Ellen Choi is an Assistant Professor at Ryerson University in the Ted Rogers School of Management. She teaches organizational behavior, which includes topics like decision making, team effectiveness, leadership, and motivation. So why is she on this blog about dudes? Well, 1) she is an incredible human, but 2) as an organizational psychologist, (they study what groups think and feel, as well as how they behave, and work together), Choi is interviewing men from EVRYMAN for a research paper on men and community. She’s doing some wonderful work, so we wanted to dive deeper and share her wisdom.
How did you get into this work?
Organizational Behavior was a mandatory class in business school, and I thought it was ridiculous back then but now I have my Ph.D in this topic!
How did that happen?
When I started practicing mindfulness, it made me way sharper and astute. There is a cognitive functioning benefit here, but I noticed its predominantly woman who were joining the mindfulness studies I was conducting. Knowing mindfulness was not reaching everyone, I wanted to learn more about EVRYMAN.
What surprised you in your work with EVRYMAN?
EVRYMAN creates a space where men are watching vulnerability modeled for each other by each other. This builds trust, and it shatters the constraints of shame when men can talk about vulnerable things in a way that is open and safe. Seeing men you would typically not see in this light seems to be an eye-opening experience for others. I am such a fan of what this exploration can do.
How did you hear about EVRYMAN?
I heard about EVRYMAN through a friend I used to work with in commercial real estate, a former career. I was amazed that this super jockey guy was doing this hard, emotional work. Seeing the transformation of a guy that otherwise I would have thought to be “macho-man” was fascinating.
I reached out to EVRYMAN because I think the way the organization is bringing this transformation to this masculine community is very relevant to workplace mindfulness. The same way there is this toxic masculinity (where men disclose no weakness), there is so much stigma around asking for help and making errors. I wanted to understand better what is happening in this community so other organizations could benefit.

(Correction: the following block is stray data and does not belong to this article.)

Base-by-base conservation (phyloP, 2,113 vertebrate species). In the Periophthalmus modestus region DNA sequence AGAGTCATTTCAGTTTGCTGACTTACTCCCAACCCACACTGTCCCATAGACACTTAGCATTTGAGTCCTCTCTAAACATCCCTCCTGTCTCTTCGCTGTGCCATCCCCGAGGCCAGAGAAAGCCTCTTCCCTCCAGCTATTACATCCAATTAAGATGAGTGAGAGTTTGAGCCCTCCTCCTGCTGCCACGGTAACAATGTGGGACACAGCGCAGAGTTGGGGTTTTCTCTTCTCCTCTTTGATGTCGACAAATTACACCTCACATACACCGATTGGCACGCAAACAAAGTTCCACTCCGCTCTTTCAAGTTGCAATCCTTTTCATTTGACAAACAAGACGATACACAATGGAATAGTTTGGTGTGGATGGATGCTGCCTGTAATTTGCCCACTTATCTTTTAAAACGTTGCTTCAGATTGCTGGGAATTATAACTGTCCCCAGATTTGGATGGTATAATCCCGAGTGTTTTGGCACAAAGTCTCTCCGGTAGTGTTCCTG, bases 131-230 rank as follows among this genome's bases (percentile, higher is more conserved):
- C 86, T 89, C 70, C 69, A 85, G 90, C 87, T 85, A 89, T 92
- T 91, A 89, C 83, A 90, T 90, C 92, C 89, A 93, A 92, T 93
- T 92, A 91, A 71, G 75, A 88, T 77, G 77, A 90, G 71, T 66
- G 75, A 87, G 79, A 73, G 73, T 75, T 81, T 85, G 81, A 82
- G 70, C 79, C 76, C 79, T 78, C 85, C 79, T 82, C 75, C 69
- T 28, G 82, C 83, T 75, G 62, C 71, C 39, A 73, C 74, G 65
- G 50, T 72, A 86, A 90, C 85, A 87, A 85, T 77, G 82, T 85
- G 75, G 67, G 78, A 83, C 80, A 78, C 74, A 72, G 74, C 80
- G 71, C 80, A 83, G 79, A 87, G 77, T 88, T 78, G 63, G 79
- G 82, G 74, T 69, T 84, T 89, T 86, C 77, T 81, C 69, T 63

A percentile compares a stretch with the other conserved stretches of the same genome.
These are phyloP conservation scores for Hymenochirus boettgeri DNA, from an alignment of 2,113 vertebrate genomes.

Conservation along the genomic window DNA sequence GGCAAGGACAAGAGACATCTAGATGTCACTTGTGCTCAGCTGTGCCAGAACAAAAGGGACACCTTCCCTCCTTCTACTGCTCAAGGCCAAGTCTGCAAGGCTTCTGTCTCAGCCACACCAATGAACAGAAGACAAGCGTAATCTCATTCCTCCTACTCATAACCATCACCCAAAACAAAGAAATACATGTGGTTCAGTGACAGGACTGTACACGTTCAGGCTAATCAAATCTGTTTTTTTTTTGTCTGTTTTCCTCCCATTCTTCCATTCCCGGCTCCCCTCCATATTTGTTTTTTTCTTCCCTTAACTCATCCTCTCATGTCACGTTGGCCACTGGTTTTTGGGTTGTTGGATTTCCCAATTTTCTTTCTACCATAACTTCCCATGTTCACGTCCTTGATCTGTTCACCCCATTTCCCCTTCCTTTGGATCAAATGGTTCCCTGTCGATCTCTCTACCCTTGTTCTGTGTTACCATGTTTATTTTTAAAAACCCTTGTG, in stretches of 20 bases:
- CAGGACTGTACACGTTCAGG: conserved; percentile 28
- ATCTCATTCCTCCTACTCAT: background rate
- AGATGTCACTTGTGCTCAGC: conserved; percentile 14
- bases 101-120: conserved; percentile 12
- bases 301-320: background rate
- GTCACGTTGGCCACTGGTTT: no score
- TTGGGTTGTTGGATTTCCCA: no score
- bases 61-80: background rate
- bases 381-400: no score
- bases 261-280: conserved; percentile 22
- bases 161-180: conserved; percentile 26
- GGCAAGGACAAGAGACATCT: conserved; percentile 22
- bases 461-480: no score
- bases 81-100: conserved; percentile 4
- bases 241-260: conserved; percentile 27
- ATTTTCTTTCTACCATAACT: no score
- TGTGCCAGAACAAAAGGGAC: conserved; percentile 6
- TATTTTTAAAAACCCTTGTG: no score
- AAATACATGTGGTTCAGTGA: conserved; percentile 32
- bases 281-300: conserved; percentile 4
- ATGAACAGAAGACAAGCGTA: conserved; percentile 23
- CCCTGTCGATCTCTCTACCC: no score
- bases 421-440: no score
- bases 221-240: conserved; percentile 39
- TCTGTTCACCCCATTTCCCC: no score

Why are groups so powerful?
When you consider wellness as a predicter of longevity, something we consistently read is that relational health and a sense of community not only buffer the effects of loneliness but also improves one’s physical health. You could quit smoking, stop drinking, eat better, work out daily, and yet nothing would predict your longevity better than the quality of your relationships. Simply put, get better in your relationships and stay out of hospitals.
My husband mocks me that I share every minute detail of my life my friends. Who is my husband sharing his stories with? The social norms of connection are missing for men. It is an obvious gap that men’s groups fill.
What is important about peer-led groups?
I read a study about a wellness training offered within a company. Employees were assigned to one of 3 groups: a) web content training they completed on their own; 2) peer-led training; or 3) peer and expert-led training. In the end, peer-led training was as effective as peer and expert led training, which is important because experts are expensive and, in a community, there does not need to be an “alpha”. In fact, an alpha free learning space may be safe because it offers a level playing field.